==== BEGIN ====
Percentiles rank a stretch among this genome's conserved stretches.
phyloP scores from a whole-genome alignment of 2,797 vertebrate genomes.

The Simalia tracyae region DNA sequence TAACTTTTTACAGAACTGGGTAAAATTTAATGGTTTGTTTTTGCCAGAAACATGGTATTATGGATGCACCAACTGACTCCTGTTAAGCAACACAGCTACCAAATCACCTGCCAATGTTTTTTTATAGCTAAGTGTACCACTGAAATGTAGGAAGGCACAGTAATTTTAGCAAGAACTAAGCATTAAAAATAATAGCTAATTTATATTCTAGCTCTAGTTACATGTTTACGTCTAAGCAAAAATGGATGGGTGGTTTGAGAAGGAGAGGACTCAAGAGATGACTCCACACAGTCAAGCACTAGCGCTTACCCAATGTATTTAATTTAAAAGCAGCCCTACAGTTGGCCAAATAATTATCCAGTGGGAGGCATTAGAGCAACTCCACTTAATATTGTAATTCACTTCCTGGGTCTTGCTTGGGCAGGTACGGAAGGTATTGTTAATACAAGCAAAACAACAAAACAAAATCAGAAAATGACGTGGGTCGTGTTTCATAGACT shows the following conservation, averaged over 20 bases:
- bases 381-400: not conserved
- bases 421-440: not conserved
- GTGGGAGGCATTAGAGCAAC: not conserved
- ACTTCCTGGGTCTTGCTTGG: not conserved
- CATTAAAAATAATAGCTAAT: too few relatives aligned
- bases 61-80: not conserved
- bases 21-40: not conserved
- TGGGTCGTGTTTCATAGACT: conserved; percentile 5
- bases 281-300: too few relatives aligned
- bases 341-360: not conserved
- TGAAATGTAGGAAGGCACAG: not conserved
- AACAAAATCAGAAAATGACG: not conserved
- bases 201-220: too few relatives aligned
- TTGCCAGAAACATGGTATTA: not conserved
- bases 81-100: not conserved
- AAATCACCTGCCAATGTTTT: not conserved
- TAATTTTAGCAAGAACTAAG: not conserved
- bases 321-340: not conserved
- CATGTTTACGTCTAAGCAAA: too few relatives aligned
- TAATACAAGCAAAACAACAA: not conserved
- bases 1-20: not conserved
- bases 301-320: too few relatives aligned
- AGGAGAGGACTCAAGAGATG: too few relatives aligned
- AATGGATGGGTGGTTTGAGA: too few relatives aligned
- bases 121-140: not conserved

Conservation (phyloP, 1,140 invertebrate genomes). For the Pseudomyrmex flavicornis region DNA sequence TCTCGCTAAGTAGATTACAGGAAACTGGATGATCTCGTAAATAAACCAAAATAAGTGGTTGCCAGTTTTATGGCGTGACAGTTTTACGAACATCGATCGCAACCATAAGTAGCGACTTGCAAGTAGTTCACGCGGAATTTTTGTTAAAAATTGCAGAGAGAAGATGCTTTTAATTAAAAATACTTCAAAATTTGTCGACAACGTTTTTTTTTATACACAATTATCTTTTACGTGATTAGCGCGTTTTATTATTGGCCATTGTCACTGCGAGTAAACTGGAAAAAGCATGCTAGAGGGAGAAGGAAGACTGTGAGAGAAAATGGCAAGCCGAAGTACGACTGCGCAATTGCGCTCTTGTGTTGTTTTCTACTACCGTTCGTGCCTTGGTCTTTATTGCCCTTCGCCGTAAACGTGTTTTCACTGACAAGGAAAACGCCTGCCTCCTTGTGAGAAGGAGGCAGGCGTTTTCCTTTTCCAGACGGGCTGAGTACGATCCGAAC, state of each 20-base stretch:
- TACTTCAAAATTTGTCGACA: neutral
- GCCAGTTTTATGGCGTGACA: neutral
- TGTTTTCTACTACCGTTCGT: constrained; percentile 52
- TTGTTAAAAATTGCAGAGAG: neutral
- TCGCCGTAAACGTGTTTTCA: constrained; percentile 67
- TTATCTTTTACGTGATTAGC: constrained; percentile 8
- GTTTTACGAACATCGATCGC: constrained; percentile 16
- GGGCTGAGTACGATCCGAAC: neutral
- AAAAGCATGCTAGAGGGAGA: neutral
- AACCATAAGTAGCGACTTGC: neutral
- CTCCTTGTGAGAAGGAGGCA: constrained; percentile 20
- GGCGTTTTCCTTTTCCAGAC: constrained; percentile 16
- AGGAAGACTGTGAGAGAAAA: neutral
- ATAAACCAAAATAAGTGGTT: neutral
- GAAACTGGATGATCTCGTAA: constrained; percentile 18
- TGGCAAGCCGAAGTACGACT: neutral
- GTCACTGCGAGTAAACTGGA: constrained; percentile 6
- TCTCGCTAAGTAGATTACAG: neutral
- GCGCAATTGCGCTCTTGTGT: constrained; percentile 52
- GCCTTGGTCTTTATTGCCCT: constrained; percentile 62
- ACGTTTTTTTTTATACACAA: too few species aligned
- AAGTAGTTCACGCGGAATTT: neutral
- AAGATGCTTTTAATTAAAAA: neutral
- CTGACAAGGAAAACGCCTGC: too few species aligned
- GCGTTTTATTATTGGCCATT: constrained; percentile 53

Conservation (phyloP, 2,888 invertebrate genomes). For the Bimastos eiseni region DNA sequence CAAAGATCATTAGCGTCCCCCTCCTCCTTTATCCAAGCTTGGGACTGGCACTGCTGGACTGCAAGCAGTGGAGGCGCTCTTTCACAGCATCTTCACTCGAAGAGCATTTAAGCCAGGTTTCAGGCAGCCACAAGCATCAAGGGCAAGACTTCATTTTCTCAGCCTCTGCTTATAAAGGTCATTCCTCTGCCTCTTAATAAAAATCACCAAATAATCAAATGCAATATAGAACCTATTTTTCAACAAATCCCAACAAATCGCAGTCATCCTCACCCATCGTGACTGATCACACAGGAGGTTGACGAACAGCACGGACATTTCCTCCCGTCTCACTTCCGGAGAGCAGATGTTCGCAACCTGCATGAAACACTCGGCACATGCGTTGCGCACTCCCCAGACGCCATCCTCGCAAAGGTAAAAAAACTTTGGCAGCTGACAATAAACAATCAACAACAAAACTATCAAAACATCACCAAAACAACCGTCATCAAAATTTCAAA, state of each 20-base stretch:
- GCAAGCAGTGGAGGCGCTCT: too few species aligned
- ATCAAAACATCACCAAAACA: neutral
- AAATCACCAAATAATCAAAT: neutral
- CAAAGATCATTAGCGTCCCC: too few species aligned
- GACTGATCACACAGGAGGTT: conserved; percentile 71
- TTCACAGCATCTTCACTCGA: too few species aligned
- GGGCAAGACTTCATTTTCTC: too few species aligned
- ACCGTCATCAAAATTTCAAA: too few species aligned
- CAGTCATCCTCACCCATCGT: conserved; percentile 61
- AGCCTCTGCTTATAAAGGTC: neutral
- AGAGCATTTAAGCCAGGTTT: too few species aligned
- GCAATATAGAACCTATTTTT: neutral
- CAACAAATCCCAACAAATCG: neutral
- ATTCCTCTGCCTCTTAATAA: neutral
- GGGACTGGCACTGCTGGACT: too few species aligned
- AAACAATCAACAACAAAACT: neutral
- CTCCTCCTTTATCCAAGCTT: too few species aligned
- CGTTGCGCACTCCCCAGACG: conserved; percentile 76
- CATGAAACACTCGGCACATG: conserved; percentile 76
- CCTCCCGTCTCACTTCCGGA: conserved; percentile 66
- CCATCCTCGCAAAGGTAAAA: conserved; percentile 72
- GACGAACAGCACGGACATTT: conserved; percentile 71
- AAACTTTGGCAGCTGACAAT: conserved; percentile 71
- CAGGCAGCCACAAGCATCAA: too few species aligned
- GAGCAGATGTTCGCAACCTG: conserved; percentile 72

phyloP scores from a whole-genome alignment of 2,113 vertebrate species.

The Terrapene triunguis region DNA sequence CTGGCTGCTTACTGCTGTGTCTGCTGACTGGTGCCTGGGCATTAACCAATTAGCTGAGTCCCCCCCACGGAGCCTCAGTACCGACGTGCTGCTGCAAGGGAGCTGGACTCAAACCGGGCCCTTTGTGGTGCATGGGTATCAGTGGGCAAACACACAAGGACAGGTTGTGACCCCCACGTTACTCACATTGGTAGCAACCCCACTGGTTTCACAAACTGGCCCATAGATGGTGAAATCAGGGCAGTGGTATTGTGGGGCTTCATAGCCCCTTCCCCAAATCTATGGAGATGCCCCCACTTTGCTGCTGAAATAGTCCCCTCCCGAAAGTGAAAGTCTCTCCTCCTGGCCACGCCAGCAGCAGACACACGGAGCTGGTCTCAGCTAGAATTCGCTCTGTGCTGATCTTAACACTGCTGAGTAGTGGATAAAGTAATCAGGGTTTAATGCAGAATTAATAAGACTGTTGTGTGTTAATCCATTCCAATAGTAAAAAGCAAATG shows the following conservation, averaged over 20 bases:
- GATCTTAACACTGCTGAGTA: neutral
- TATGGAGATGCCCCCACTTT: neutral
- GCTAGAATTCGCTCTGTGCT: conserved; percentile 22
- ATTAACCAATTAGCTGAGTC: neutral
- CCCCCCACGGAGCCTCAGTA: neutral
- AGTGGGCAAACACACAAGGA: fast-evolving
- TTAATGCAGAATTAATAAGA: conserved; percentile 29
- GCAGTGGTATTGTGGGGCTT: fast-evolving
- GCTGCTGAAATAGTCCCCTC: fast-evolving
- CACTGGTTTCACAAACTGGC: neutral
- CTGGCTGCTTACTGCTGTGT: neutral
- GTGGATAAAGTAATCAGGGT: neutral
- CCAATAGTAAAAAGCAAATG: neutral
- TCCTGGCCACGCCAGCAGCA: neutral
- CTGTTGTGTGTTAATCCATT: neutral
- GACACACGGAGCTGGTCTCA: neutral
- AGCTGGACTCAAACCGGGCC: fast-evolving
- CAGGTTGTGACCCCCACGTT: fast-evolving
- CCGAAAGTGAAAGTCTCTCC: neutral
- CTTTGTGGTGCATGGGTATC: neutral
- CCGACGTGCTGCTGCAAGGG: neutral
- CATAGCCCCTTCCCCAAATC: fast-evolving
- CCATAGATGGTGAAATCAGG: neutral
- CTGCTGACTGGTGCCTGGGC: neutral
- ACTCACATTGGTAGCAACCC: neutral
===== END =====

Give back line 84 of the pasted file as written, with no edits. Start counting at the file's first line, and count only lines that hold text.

- TATGGAGATGCCCCCACTTT: neutral